Benefits of Massage Therapy

3 Ways Massage Can Impact Your Life


 

Your overall heath and lifestyle can be majorly effected by stress, anxiety, and pain. You really need to take care of yourself. According to medical research, there is strong evidence that massage is a great way to alleviate pain and relieve stress and anxiety. 

Pain

Whether it’s muscle strain and soreness from overworking to serious chronic pain, massage therapy is showing positive results. More and more people are seeing its value. According to a survey published in 2017, 41 percent of American adults in the last five years sought out massage for pain relief. 

In 2016, Samueli Institute conducted a meta-analysis of research on massage therapy. They came to the conclusion that massage therapy should be strongly recommended for anyone looking to manage their pain.

 

Stress

Twenty years of scientific research shines a light on the effects of massage on stress. Trigger point therapy has been shown to significantly decrease heart rate and systolic blood pressure and diastolic blood pressure. In a clinical controlled study, oxygen consumption and blood pressure levels where reduced after 10 to 15 minutes of chair massage.

 

Anxiety

Research continues to document the impact for relief of anxiety and depression for people in a wide range of health situations. For example, one randomized study found women with stage 1 and stage 2 breast cancer benefited from regular massage therapy sessions. The immediate massage benefits included reduced anxiety, depressed mood and anger, while the long-term impact reduced depression and increased serotonin values. Serotonin, a neurotransmitter with functions in various parts of the body, works to regulate mood, appetite, sleep, memory and learning.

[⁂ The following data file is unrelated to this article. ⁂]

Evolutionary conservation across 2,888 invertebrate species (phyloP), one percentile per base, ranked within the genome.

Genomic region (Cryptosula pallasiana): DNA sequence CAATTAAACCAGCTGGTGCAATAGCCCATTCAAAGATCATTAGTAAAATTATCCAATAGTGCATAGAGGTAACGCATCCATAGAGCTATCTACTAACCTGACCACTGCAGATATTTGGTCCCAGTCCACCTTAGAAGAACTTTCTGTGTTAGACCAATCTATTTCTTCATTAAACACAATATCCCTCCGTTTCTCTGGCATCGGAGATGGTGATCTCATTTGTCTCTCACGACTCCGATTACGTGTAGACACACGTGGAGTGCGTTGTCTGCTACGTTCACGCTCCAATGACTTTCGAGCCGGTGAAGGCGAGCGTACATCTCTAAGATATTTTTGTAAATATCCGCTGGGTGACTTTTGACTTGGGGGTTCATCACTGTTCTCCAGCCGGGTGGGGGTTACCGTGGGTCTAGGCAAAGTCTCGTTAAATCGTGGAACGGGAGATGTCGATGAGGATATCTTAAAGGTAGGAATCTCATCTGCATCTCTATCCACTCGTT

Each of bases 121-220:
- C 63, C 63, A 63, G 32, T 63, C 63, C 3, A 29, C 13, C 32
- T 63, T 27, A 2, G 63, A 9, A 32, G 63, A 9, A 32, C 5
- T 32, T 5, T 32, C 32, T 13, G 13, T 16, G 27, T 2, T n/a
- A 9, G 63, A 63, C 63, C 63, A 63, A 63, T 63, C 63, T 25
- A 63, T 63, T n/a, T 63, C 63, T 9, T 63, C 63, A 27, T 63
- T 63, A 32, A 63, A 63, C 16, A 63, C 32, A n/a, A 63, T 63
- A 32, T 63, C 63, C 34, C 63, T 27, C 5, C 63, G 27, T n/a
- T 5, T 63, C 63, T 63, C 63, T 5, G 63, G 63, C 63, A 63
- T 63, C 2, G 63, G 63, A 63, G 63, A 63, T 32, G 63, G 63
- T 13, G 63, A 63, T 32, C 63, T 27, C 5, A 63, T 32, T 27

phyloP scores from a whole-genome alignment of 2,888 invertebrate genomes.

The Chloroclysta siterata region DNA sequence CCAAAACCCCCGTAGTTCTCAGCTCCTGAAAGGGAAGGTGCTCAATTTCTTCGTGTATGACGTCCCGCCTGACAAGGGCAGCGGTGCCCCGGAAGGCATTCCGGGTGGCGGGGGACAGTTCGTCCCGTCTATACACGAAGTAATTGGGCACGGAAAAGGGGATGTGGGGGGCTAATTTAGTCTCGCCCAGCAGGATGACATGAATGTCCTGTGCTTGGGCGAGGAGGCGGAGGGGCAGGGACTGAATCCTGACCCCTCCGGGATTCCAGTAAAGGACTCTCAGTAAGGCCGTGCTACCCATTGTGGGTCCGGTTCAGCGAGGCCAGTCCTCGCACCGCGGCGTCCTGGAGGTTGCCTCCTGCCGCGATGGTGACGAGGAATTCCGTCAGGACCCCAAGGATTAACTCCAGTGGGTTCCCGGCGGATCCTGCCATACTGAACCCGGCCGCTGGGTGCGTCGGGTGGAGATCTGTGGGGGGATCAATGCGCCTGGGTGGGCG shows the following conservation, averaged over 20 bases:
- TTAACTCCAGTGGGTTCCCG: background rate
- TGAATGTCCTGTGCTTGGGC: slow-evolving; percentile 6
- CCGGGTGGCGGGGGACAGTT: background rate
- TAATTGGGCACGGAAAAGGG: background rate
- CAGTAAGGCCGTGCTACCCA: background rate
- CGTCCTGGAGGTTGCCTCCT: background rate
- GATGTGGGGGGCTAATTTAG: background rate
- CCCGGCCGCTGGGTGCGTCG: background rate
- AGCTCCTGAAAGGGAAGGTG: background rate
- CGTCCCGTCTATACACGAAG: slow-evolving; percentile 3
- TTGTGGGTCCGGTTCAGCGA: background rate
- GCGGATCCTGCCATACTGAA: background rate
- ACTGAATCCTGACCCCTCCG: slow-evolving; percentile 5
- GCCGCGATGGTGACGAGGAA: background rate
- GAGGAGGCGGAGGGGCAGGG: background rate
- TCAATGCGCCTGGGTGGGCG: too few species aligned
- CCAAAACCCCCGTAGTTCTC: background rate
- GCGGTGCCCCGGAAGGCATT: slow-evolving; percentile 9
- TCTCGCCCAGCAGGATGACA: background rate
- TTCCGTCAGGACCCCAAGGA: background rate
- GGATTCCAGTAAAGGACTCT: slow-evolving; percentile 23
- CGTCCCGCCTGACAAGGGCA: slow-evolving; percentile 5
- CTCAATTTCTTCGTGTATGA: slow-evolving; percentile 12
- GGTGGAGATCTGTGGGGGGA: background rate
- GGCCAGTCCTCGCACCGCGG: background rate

(amtamassage.org)

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“Remove stress from the body and the body regenerates itself.”

A Mindful Minute

Simple Approach to Relieving Stress at Your Desk

If you work at a desk and your stress level is high, take a moment (or a few) within your day to sit back, starting from a front-to-back, slowly roll your shoulders up toward your ears. Then take a deep breath from your diaphragm (muscle that supports inhalation) by inflating your belly as far as you can- I like to hold my hand over mine to bring my full awareness to my breath. Hold for 2 -1 thousands and release your breath slowly while thoughtfully counting backwards from 5.

5-4-3-2-1…where are your shoulders now? Do you feel a change?

This technique allows you to be conscious of your breathing, which interrupts the effects of stress by relaxing the central nervous system, while rekindling the mind/body connection.

Congratulations, you’ve just taken the first mindful step in managing your stress and caring for your body which means you’re one step closer to stress-free living!


ABOUT THE AUTHOR

Vanessa Yee 

CMT: 72796